Fall is here and with its arrival comes the pre-holiday shopping season. According to the National Retail Federation, more than half of consumers had already conducted holiday purchase research by October, and about one-third have started shopping.
The NRF anticipates shoppers to collectively spend as much as $682 billion this year, up from the $655.8 billion spent on holiday shopping in 2016. While the majority of purchases won't be made until November and December, it's clear that any retailer that hasn't considered how the holiday rush will affect their operations should start preparing sooner rather than later.
Poorly prepared distribution centers and warehouses will likely feel the strain of increased demand this holiday season. As a result, their productivity may be sacrificed.
One of the most common holiday sales-related bottlenecks seen in distribution centers and warehouses surrounds the gift-wrapping station. As many of the orders placed in November and December are intended to be holiday gifts for loved ones, shoppers enjoy the opportunity to choose a gift wrap to dress up their delivery (and to avoid having to wrap the gift themselves).
However, as Dotcom Distribution CEO Maria Haggerty wrote for Total Retail, this option often contributes clutter and confusion around the packing station. Switching from gift wrap to traditional packaging causes packers to slow down and juggle between various supplies.
Haggerty suggested dividing up different types of packaging into dedicated stations. Perhaps one station will only handle gift boxes; another will only handle gift bags; and a third station will only handle normal packaging operations.
The configuration that works best for you depends on your gift wrap options and the size of your packaging area. The goal is to enable the employee to quickly move through packages without having to switch back and forth between processes, as well as to simply divide up your order volume.
Promotional sale problems
Many retailers today are using a new strategy to manage holiday-related spikes in order volume: Instead of having just one or two days of sales (which inevitably welcomes hoards of purchases), they are spacing out their holiday sales over the weeks and even months before the holiday season. This encourages consumers to begin making purchases earlier in the year and aims to cut down on hard-to-manage order volumes closer to the holidays.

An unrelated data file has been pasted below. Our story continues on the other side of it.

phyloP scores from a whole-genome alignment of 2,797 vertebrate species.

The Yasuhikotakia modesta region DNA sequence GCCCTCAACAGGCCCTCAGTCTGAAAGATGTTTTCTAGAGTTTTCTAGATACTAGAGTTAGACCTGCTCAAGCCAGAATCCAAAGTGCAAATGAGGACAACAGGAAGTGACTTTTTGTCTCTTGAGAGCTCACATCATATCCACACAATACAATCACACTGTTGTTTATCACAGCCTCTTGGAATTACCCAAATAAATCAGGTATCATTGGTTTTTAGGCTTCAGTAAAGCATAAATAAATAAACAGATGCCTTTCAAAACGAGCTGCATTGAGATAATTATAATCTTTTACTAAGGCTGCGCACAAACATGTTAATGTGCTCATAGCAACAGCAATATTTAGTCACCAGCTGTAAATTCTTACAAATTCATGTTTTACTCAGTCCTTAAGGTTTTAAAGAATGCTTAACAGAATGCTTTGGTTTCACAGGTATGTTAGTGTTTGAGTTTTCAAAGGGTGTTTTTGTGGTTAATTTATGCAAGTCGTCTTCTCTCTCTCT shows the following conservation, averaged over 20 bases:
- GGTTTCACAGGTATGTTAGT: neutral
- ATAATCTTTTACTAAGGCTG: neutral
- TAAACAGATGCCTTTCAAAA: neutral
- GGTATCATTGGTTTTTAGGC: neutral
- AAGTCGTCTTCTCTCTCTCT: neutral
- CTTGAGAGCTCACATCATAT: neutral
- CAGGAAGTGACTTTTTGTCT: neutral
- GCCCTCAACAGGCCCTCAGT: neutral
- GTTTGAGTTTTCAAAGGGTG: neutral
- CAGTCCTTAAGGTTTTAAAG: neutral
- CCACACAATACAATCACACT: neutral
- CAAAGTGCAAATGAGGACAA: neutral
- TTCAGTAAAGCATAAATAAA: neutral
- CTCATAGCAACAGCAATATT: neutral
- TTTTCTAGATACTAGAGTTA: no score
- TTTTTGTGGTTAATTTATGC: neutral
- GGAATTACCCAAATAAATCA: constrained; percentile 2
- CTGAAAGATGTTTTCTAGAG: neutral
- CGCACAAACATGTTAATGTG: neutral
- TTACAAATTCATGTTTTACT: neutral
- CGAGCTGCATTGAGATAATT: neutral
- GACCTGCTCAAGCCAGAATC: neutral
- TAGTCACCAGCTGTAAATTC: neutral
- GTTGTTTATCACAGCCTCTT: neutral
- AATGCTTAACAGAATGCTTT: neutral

When your company promotes certain items in this fashion, you can generally count on orders for those products to increase. Prepare for this by rearranging the inventory your employees will pick from. Put promotional items closest to the pack station, Supply Chain 24/7 recommended. This will decrease the amount of time your pickers have to spend zig-zagging around your warehouse to find the same sale items over and over again. Considering the fact that picking comprises more than half of the labor in most distribution centers, taking steps to simplify the process can contribute to greater productivity.
Additionally, if your promotional items have a specific packaging strategy, be sure it's within reach and easy to find. If it's a new or normally underutilized packaging material or machine, it might be worth the time to train or review packers on how to use it.
Temporary employee troubles
Haggerty noted that another common holiday season struggle is onboarding temporary employees. This year, NRF predicts that retailers will hire between 500,000 and 550,000 seasonal employees. Though an extra set of helping hands around the warehouse is certainly needed during peak season, an inadequately trained employee can wind up slowing things down rather than keeping things moving steadily and efficiently.
There are two major aspects warehouse managers can focus on to ensure seasonal employees are just as helpful as your year-round workforce: excellent training and intuitive equipment.
First, excellent training: Dedicate an experienced employee or manager to training each new employee. After reviewing all the basic operations, have the new hires shadow someone else on the job. Then, once they've had some time to observe, practice and ask questions, let them fly on their own. Progressive suppliers, like Pregis, often provide training and behavioral reinforcement tools to increase adoption.
Second, intuitive equipment: Technology has progressed immensely over the years, and the typical adult can quickly adapt to new equipment – granted it has an intuitive interface. For example, outdated packaging equipment might be challenging to use, refill or adjust the amount of packaging dispensed. A more modern version, such as the Easypack paper packaging solution from Pregis, is simple to get the hang of, making it ideal for temporary employees who're expected to get up to speed quickly. Likewise, selecting a packaging medium that can provide the necessary cushioning protection needed to stand up to parcel shipping and handling is important to create the positive customer experience that is so important during holiday crunch time. Pregis' AirSpeed HC or hybrid cushioning is simple to use, looks great and provides superior protection compared to inflated products that just fill empty space within the box.
Are your distribution centers and warehouses ready for the holiday rush? Now's the time to fine-tune your systems so they can handle increased volume. If you're looking into updating your processes and packaging strategy to increase productivity, reach out to Pregis; we'll be able to assess your current operation and offer helpful advice.